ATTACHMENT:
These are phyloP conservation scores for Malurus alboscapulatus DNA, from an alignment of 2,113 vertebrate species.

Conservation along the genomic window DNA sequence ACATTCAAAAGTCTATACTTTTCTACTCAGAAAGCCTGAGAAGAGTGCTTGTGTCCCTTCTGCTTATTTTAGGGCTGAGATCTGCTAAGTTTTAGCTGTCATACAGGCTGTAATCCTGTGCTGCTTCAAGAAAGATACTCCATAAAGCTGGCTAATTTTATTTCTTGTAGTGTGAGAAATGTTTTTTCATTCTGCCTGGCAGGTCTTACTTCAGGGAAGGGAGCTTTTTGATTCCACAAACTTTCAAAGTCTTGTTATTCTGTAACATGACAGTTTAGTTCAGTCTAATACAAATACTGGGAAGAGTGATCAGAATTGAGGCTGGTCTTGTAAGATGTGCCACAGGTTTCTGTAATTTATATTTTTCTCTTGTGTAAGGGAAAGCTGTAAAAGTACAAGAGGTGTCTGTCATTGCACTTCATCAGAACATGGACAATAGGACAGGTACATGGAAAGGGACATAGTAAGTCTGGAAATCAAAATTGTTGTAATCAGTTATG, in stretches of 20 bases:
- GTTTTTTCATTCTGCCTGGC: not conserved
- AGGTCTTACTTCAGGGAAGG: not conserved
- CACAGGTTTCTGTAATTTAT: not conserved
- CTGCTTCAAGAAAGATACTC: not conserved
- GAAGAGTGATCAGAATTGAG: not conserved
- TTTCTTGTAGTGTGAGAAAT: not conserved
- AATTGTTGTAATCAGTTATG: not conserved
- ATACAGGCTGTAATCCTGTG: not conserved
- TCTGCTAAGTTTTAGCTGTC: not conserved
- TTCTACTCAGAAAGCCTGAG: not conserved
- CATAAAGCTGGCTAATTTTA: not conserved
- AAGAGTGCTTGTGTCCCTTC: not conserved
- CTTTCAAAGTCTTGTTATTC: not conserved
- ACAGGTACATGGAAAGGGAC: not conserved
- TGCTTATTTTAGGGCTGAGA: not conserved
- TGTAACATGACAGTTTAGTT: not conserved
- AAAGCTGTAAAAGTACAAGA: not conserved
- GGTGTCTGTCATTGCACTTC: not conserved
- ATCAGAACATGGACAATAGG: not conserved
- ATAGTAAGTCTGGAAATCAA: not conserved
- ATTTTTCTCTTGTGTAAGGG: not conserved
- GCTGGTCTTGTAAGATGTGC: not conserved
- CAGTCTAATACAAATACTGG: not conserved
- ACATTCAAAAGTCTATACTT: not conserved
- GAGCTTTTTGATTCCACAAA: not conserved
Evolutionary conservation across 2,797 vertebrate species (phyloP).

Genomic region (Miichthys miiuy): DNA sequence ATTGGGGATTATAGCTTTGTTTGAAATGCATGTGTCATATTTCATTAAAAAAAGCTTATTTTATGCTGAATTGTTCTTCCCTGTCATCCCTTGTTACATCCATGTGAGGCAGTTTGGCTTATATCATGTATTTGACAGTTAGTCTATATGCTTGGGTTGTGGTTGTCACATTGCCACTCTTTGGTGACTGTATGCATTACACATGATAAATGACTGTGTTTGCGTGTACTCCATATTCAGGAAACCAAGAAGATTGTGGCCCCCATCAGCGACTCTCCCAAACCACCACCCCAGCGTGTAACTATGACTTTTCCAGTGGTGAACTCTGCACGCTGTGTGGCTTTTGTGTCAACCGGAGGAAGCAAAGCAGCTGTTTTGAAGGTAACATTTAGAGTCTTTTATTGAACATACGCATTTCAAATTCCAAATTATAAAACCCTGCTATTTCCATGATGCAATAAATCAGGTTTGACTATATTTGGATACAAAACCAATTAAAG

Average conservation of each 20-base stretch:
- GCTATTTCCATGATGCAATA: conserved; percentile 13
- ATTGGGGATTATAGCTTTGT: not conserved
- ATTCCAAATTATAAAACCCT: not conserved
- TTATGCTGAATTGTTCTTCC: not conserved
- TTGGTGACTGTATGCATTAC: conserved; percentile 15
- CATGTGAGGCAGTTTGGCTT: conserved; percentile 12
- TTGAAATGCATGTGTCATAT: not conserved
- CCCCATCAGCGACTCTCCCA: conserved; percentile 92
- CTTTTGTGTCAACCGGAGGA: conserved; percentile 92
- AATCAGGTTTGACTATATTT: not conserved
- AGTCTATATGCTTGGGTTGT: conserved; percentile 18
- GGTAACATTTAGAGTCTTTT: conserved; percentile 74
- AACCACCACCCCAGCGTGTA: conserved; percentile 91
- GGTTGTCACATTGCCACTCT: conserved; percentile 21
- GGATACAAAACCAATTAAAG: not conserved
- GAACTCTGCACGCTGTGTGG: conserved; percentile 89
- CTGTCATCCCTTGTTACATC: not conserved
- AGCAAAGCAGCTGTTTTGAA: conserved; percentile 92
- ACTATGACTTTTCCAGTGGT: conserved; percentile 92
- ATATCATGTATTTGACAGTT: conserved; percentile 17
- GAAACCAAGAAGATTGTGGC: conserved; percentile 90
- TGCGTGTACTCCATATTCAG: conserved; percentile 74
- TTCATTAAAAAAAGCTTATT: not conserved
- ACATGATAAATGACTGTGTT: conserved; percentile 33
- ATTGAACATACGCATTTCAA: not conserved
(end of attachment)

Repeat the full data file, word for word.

These are phyloP conservation scores for Malurus alboscapulatus DNA, from an alignment of 2,113 vertebrate species.

Conservation along the genomic window DNA sequence ACATTCAAAAGTCTATACTTTTCTACTCAGAAAGCCTGAGAAGAGTGCTTGTGTCCCTTCTGCTTATTTTAGGGCTGAGATCTGCTAAGTTTTAGCTGTCATACAGGCTGTAATCCTGTGCTGCTTCAAGAAAGATACTCCATAAAGCTGGCTAATTTTATTTCTTGTAGTGTGAGAAATGTTTTTTCATTCTGCCTGGCAGGTCTTACTTCAGGGAAGGGAGCTTTTTGATTCCACAAACTTTCAAAGTCTTGTTATTCTGTAACATGACAGTTTAGTTCAGTCTAATACAAATACTGGGAAGAGTGATCAGAATTGAGGCTGGTCTTGTAAGATGTGCCACAGGTTTCTGTAATTTATATTTTTCTCTTGTGTAAGGGAAAGCTGTAAAAGTACAAGAGGTGTCTGTCATTGCACTTCATCAGAACATGGACAATAGGACAGGTACATGGAAAGGGACATAGTAAGTCTGGAAATCAAAATTGTTGTAATCAGTTATG, in stretches of 20 bases:
- GTTTTTTCATTCTGCCTGGC: not conserved
- AGGTCTTACTTCAGGGAAGG: not conserved
- CACAGGTTTCTGTAATTTAT: not conserved
- CTGCTTCAAGAAAGATACTC: not conserved
- GAAGAGTGATCAGAATTGAG: not conserved
- TTTCTTGTAGTGTGAGAAAT: not conserved
- AATTGTTGTAATCAGTTATG: not conserved
- ATACAGGCTGTAATCCTGTG: not conserved
- TCTGCTAAGTTTTAGCTGTC: not conserved
- TTCTACTCAGAAAGCCTGAG: not conserved
- CATAAAGCTGGCTAATTTTA: not conserved
- AAGAGTGCTTGTGTCCCTTC: not conserved
- CTTTCAAAGTCTTGTTATTC: not conserved
- ACAGGTACATGGAAAGGGAC: not conserved
- TGCTTATTTTAGGGCTGAGA: not conserved
- TGTAACATGACAGTTTAGTT: not conserved
- AAAGCTGTAAAAGTACAAGA: not conserved
- GGTGTCTGTCATTGCACTTC: not conserved
- ATCAGAACATGGACAATAGG: not conserved
- ATAGTAAGTCTGGAAATCAA: not conserved
- ATTTTTCTCTTGTGTAAGGG: not conserved
- GCTGGTCTTGTAAGATGTGC: not conserved
- CAGTCTAATACAAATACTGG: not conserved
- ACATTCAAAAGTCTATACTT: not conserved
- GAGCTTTTTGATTCCACAAA: not conserved
Evolutionary conservation across 2,797 vertebrate species (phyloP).

Genomic region (Miichthys miiuy): DNA sequence ATTGGGGATTATAGCTTTGTTTGAAATGCATGTGTCATATTTCATTAAAAAAAGCTTATTTTATGCTGAATTGTTCTTCCCTGTCATCCCTTGTTACATCCATGTGAGGCAGTTTGGCTTATATCATGTATTTGACAGTTAGTCTATATGCTTGGGTTGTGGTTGTCACATTGCCACTCTTTGGTGACTGTATGCATTACACATGATAAATGACTGTGTTTGCGTGTACTCCATATTCAGGAAACCAAGAAGATTGTGGCCCCCATCAGCGACTCTCCCAAACCACCACCCCAGCGTGTAACTATGACTTTTCCAGTGGTGAACTCTGCACGCTGTGTGGCTTTTGTGTCAACCGGAGGAAGCAAAGCAGCTGTTTTGAAGGTAACATTTAGAGTCTTTTATTGAACATACGCATTTCAAATTCCAAATTATAAAACCCTGCTATTTCCATGATGCAATAAATCAGGTTTGACTATATTTGGATACAAAACCAATTAAAG

Average conservation of each 20-base stretch:
- GCTATTTCCATGATGCAATA: conserved; percentile 13
- ATTGGGGATTATAGCTTTGT: not conserved
- ATTCCAAATTATAAAACCCT: not conserved
- TTATGCTGAATTGTTCTTCC: not conserved
- TTGGTGACTGTATGCATTAC: conserved; percentile 15
- CATGTGAGGCAGTTTGGCTT: conserved; percentile 12
- TTGAAATGCATGTGTCATAT: not conserved
- CCCCATCAGCGACTCTCCCA: conserved; percentile 92
- CTTTTGTGTCAACCGGAGGA: conserved; percentile 92
- AATCAGGTTTGACTATATTT: not conserved
- AGTCTATATGCTTGGGTTGT: conserved; percentile 18
- GGTAACATTTAGAGTCTTTT: conserved; percentile 74
- AACCACCACCCCAGCGTGTA: conserved; percentile 91
- GGTTGTCACATTGCCACTCT: conserved; percentile 21
- GGATACAAAACCAATTAAAG: not conserved
- GAACTCTGCACGCTGTGTGG: conserved; percentile 89
- CTGTCATCCCTTGTTACATC: not conserved
- AGCAAAGCAGCTGTTTTGAA: conserved; percentile 92
- ACTATGACTTTTCCAGTGGT: conserved; percentile 92
- ATATCATGTATTTGACAGTT: conserved; percentile 17
- GAAACCAAGAAGATTGTGGC: conserved; percentile 90
- TGCGTGTACTCCATATTCAG: conserved; percentile 74
- TTCATTAAAAAAAGCTTATT: not conserved
- ACATGATAAATGACTGTGTT: conserved; percentile 33
- ATTGAACATACGCATTTCAA: not conserved